Get Ad-Free Access: Just $39/year

[Function And Form] Sleeper DIY 10-Second Turbo C3… Part 11

What was the major milestone that Carl B. teased us with last week? And what is today's surprise feature?

The build has been progressing smoothly, for the most part, with every episode reminding us how talented Carl is. Before we dive into today, if you missed any previous episodes for Carl’s 10-second turbo build, (or need a review), here are the links: part one, part two, part three, part four, part five, part six, part seven, part eight, part nine, and part ten. Each episode is a quick read, with lots of pictures, with episodes two and three featuring some cool videos.

Viewer Advisory: This build has some serious meat on the bones, as Carl has some crazy technical skills (especially with electronics), and he is going to tap into all of them to turn his 1977 Stingray into a 10-second quarter-mile monster!

Last week after finishing numerous projects, Carl teased us with an announcement that a major milestone was about to be reached. So, without further hype, here it is, directly from Carl!

Today, the car moved under its own power for the first time in 20 years!!!!

The first drive was to my friend Chris’s shop.

A huge congratulations to Carl! Here are more details about how that ride felt:

I smiled so much my face hurt. It’s been five years in my garage. The ride was short but great. Front end felt very soft, rear end much stiffer. Luckily I’ve got dual adjustable rear shocks. Sounded pretty good, the turbo really quiets things down. First comment I got was that it sounded like my BMW (also a turbo car)…

Here is the exhaust side of the Corvette.

And readers, we have a surprise bonus video for you!

This means the build is done, right? Well, not exactly, if it were only that easy. There are many projects lingering before Carl’s project is done and this 1977 Stingray is ready for the track. First, Carl remarks, “Just took about a 10 mile drive and I’m not liking the coolant temp. It went as high as 210, no steaming. Gets higher when I go faster and a little lower when I stop. I’m going to check that all the air is out of the system and if that’s the case, I’m thinking that I may have made the supply and return hoses too small a diameter. Also I’m going to lower the target AFR from 14.7 to somewhere around 14 and see what difference that makes. The cold side of the radiator was at 160 and the hot side was at 220…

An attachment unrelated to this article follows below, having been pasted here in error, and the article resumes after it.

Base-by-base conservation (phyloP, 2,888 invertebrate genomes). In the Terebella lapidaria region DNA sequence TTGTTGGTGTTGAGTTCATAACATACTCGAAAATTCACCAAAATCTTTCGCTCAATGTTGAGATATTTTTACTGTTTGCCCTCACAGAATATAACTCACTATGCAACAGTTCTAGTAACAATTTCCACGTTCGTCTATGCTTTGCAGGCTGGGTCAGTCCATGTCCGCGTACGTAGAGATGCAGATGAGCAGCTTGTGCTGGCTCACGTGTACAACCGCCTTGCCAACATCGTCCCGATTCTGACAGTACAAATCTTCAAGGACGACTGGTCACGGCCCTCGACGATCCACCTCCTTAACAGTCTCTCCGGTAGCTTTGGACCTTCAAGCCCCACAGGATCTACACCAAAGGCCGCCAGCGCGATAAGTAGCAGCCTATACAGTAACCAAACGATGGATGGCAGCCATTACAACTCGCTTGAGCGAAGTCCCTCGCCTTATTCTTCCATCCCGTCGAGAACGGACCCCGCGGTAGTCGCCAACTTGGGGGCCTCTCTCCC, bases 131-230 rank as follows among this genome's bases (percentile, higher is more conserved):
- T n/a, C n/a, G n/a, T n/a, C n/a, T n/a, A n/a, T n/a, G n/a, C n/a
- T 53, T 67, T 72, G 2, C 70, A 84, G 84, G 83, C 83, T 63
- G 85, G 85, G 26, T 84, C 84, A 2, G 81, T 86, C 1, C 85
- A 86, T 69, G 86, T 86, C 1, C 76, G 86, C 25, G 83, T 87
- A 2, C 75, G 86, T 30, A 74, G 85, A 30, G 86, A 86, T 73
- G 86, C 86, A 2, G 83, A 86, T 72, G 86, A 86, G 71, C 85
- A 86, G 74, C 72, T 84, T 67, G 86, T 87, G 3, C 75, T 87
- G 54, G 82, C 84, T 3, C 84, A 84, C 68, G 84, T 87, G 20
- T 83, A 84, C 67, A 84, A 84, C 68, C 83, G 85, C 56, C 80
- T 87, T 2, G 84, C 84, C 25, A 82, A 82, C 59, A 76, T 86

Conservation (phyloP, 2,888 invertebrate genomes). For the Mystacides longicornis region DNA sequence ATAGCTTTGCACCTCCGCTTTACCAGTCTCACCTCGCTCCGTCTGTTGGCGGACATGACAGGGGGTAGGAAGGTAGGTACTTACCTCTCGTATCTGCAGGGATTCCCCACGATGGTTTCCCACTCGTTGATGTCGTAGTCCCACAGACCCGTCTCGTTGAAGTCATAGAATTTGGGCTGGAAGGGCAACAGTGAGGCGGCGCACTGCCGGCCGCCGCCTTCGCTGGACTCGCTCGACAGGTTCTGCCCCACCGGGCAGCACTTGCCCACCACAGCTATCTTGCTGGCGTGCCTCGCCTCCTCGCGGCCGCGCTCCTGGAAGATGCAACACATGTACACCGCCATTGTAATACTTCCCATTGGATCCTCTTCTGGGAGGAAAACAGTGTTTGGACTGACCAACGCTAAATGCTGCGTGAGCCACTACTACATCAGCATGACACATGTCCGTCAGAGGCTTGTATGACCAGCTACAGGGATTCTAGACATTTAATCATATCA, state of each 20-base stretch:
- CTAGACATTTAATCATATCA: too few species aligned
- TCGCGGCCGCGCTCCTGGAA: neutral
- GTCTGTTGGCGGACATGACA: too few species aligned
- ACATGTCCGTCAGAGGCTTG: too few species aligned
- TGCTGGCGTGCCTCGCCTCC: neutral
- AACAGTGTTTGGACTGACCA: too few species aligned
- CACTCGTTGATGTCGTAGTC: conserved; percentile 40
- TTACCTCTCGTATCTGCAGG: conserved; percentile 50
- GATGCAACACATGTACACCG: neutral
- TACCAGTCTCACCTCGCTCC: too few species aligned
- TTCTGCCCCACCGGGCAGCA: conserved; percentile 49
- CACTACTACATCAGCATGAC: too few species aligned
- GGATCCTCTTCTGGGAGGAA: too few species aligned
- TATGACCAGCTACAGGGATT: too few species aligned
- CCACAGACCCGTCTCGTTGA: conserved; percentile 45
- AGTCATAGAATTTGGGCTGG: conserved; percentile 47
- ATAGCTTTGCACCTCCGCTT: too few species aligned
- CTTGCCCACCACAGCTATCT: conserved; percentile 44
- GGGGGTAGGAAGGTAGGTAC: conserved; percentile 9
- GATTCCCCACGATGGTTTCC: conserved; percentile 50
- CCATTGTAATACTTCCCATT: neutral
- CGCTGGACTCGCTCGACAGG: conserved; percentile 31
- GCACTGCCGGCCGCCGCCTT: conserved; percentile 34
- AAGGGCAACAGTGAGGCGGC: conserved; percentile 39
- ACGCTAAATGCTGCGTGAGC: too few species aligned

After some quick troubleshooting, it was a much more straightforward diagnosis, with Carl noting, “Apparently, I was low on coolant and I also added an expansion tank. It stayed under 206 degrees this time with stock thermostat. Drove the Vette to its first Cruise Night. Behaved well, no issues.

The perfectionists will appreciate this next section, as Carl begins to list everything he would do differently after spending some time with his build on the road.

Now that I’ve driven the car some, I can see that I could have done better on some designs. I think the rear shock are too short, not enough range. I was trying to build the shocks in an area where it wouldn’t interfere with the body, so I went for a short shock. Maybe over the winter, I’ll redo the rear shocks and mounts.

The rear spring is too stiff. Since it’s a solid axle, the rear springs no longer have to support the weight of the rear end and all of the rear end supports. Now there is very little weight on the spring. Didn’t think of that when I ordered the springs. I’ll change that when I redo the rear shock mounts.

When I’m driving in 4th gear with the converter locked up, it stays engaged too long when I get off the gas or hit the brake. I’m going to change the lockup logic to look at the TPS and/or the brake pressure sensor to unlock the converter sooner. That’s just a software change in the transmission controller.

When I changed over from the belt driven power steering pump to the A/C compressor, I also added a spring loaded idler in the serpentine belt setup. But I screwed up and put the idler in the wrong place. Now, I’m getting a little slip at the alternator under heavy load. Haven’t decided how to fix that.

For the time being I have an air filter right at the turbo inlet which is picking up warm air from the radiator. I planned to build a cold air pipe but it will be a tight squeeze. Really wish I did that while the body was off.

The Ford 8.8 rear with 9″ internals came with 4.10 gears and posi. I’ve got no complaints since the entire rear cost me $100. But I’m thinking that I’ll be doing more highway driving with this car than I originally planned, so I’m considering a lower gear ratio. I think I can still be in the 10s at the track with 3.31 or 3.55…”

As you can see, there is still a lot of “fun” left in this build, both for Carl and for us! We have the fastest-growing Corvette community on our Facebook page, with over 157,000 followers (38,000 since January!). Come join other hardcore enthusiasts and let me know what you think so far of Carl’s 10-second turbo build, Douglas B.